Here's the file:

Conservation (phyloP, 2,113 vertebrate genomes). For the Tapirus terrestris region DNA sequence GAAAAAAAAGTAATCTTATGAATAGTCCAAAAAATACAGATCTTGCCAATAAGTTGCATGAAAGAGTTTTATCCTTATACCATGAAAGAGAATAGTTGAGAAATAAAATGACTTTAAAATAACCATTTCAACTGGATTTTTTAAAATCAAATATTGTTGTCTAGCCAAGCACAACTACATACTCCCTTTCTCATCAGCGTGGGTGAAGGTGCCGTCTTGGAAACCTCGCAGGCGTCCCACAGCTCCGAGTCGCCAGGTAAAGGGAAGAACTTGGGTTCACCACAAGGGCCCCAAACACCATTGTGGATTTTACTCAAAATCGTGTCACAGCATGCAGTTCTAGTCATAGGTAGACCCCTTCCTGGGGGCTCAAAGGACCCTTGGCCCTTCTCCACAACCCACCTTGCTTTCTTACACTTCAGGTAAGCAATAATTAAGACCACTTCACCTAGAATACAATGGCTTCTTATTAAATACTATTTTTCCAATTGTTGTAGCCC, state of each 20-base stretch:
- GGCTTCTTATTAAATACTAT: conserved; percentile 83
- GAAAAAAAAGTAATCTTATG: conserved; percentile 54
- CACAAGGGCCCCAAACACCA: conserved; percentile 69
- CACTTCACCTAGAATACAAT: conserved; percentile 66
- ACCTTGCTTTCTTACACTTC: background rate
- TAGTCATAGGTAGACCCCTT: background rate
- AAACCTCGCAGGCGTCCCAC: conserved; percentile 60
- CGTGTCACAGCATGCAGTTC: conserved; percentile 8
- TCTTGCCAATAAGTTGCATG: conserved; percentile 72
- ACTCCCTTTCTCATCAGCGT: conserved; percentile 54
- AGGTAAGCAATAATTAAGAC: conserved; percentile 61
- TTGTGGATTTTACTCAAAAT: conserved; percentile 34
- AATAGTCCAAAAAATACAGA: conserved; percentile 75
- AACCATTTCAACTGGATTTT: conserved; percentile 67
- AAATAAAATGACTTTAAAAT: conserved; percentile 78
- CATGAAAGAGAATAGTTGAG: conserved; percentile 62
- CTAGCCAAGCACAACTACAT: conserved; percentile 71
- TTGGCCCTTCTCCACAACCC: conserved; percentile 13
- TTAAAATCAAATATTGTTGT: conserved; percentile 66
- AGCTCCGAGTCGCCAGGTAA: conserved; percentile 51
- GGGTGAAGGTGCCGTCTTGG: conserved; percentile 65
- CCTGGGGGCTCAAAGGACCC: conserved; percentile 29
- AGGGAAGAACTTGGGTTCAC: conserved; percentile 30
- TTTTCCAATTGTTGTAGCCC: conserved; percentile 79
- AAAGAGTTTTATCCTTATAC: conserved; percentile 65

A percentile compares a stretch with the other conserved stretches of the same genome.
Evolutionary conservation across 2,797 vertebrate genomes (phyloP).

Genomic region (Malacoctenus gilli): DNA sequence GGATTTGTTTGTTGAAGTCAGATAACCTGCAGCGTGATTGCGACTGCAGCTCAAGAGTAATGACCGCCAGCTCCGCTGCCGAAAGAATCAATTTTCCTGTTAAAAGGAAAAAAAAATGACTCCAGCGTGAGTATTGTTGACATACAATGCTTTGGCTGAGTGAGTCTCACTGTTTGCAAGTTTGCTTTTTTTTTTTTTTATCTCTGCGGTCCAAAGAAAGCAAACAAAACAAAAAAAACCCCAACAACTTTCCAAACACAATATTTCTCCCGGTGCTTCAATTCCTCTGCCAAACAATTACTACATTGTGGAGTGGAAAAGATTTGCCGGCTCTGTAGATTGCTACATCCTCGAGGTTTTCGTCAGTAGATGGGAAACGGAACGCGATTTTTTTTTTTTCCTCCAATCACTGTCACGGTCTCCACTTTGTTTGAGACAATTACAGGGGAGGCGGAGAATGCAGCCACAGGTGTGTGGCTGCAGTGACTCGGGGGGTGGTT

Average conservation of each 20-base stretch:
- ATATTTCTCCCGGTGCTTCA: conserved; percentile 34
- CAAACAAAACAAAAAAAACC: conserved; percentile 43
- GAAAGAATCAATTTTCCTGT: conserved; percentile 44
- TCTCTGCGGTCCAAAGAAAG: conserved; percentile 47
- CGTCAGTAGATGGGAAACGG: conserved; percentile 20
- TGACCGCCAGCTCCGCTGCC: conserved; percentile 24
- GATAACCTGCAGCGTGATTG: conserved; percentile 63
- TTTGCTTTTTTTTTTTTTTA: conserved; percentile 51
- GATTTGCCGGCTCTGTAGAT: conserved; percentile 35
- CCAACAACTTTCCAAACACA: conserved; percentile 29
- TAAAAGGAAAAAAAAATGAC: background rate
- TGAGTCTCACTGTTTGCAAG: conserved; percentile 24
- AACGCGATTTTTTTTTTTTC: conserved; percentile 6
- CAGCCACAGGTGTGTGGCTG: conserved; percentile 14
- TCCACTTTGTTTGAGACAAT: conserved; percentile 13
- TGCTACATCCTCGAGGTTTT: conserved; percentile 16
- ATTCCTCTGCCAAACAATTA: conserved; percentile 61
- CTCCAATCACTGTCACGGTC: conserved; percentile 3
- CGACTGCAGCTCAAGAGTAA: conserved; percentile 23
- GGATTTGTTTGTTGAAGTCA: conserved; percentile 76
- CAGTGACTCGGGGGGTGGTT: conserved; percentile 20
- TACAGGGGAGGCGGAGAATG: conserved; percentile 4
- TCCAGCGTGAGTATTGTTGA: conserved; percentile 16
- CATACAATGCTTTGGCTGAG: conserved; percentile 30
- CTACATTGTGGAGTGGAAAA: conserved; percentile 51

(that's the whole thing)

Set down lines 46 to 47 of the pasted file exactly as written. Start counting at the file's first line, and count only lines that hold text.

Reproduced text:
- TGCTACATCCTCGAGGTTTT: conserved; percentile 16
- ATTCCTCTGCCAAACAATTA: conserved; percentile 61